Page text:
Were the telecoms really concerned about the added cost burden to text users? Or were they more anxious that the more stringent regulatory measures would negatively affect the vibrant and lucrative sales of SIM cards. The added cost of registering prepaid SIM cards could have been easily absorbed by cutting down some promo expenses.

Text-Based Fraud In Many Forms

During the last two years, the modus operandi has evolved to include some seemingly absurd proposals. Yet, with patience, text con artists are still able to persuade a number of victims to fall for the crap.

One of the most popular schemes is a text message congratulating the cell phone owner that he or she has won a substantial amount in a raffle sponsored by some prestigious agency like the Philippine Amusement and Gaming Corp. or the Philippine Charity Sweepstakes Office.

The text further tells the receiver to call a number to receive additional instructions on how to claim their prize. The person on the other end of the line would of course be a fraud pretending to be a ranking officer of the named office. The impersonator then enumerates to the victim to do certain steps – often too simple to be true –that would ensure the release of the prize money. A number of victims oblige, only to realize they had been set up.

Based on investigations by the AMLC, some "texting" scams involve automated teller machine (ATM) account numbers traced to terminated or resigned employees but still are active in the payroll accounts of the former employer.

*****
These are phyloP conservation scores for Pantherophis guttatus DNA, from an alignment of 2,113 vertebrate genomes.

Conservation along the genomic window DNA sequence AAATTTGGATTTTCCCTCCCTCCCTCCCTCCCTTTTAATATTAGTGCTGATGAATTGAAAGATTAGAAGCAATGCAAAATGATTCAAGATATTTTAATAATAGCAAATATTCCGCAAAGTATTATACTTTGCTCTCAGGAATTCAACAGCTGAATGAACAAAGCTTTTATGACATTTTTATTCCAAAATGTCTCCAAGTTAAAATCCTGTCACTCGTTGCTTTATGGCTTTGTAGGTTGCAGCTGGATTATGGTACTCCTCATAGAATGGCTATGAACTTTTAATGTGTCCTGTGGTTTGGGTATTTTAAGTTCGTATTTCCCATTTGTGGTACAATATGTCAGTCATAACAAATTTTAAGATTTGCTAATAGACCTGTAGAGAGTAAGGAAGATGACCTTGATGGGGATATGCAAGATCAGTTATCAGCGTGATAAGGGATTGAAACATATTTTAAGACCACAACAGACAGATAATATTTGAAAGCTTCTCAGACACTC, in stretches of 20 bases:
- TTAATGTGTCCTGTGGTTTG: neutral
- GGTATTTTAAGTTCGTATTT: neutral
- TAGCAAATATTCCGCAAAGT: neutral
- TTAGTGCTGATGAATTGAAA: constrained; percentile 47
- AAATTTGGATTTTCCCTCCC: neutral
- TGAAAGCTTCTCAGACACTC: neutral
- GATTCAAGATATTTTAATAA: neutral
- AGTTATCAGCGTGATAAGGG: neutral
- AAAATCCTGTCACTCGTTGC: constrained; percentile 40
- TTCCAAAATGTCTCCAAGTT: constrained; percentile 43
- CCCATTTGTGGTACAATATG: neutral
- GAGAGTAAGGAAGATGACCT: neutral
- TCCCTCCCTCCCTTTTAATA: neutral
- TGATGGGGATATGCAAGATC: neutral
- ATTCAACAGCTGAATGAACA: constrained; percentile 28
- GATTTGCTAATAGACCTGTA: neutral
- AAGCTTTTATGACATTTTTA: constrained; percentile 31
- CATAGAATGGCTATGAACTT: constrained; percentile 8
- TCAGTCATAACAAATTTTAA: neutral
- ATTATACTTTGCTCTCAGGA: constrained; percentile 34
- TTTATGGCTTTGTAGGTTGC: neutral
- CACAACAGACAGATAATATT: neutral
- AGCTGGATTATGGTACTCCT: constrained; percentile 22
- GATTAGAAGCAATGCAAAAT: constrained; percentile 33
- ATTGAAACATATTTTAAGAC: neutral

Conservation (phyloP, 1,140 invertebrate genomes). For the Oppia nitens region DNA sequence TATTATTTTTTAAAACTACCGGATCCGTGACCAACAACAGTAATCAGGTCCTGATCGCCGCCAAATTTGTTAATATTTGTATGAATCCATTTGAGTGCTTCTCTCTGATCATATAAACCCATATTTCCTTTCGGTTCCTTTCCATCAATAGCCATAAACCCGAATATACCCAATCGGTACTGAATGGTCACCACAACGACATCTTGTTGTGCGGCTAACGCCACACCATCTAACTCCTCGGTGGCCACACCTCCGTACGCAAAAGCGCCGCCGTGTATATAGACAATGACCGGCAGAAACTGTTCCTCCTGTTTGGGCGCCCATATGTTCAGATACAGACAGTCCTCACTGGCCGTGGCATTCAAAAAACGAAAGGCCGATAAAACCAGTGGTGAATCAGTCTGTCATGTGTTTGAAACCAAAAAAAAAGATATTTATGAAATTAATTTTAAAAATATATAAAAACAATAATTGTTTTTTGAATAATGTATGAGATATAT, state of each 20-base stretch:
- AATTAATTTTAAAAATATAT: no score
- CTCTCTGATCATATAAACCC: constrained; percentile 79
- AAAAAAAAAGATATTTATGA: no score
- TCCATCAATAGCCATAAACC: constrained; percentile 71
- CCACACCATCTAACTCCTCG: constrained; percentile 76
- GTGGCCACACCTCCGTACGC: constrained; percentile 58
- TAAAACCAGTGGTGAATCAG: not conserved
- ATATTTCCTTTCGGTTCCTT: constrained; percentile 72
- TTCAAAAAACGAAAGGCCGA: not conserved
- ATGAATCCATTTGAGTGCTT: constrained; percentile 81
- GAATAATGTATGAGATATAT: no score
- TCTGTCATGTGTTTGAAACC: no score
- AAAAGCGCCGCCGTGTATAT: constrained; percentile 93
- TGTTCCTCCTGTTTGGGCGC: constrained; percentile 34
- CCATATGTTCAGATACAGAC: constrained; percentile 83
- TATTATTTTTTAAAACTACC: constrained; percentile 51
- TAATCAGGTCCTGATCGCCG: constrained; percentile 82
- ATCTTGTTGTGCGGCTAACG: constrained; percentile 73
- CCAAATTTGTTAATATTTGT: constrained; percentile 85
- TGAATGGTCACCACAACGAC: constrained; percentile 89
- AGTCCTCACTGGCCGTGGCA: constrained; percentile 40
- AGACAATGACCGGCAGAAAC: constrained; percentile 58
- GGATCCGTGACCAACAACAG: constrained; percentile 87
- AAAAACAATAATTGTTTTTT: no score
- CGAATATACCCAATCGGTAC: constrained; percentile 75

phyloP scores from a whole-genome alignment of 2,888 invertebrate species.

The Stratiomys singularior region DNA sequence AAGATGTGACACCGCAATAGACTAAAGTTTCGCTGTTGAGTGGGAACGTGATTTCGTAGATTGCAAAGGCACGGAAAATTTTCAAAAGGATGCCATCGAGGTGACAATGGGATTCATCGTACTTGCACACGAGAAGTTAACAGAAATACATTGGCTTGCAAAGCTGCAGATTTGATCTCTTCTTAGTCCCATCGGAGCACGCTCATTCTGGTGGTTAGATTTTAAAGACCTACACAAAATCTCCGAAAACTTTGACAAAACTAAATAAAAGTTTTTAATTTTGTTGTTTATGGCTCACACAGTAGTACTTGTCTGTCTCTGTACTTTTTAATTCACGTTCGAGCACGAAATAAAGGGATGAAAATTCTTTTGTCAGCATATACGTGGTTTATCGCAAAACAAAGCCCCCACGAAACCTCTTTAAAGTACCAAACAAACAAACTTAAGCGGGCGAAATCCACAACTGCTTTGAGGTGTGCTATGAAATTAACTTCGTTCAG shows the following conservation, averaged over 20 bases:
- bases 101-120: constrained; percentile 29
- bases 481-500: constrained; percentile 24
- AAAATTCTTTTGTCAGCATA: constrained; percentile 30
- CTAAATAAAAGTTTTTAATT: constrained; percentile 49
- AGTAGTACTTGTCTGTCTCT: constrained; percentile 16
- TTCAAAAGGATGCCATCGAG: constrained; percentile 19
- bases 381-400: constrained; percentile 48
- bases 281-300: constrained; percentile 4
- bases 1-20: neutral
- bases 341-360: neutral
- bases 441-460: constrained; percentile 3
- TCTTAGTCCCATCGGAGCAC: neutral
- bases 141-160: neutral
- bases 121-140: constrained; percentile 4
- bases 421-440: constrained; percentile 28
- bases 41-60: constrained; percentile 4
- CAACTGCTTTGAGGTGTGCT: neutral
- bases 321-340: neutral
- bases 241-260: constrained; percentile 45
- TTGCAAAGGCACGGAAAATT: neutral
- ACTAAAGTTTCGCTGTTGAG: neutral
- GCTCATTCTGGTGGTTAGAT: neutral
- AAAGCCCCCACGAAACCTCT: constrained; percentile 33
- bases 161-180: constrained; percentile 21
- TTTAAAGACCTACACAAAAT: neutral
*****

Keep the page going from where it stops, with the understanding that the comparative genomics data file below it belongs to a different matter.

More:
Some even ask their stalked victims to send PIN codes of prepaid phone cards for a chance to win millions in the "raffle." Again, once the PIN is sent, the hapless victim is told to deposit a 10-percent equivalent of the raffle prize before claiming the big bucks.

The scam, according to AMLC, had mutated to elude apprehension. In some cases, a victim is asked to give his account number and other victims are told to deposit the 10-percent tax to this account number. This strategy is brilliant because it convinces an intended victim that indeed, he or she has won in a raffle because money is flowing in, unknowingly from other victims. In the event of an investigation, the account number could be traced to one who was also victimized.

Being Wary Of Text-Based Freebies

The NTC has been effectively barred by the court decision to mount an effective investigation to track down the perpetrators of text scams. At the moment, it is bent on bringing its case before Congress. But until that law is passed, public information continues to be the regulator’s best bet.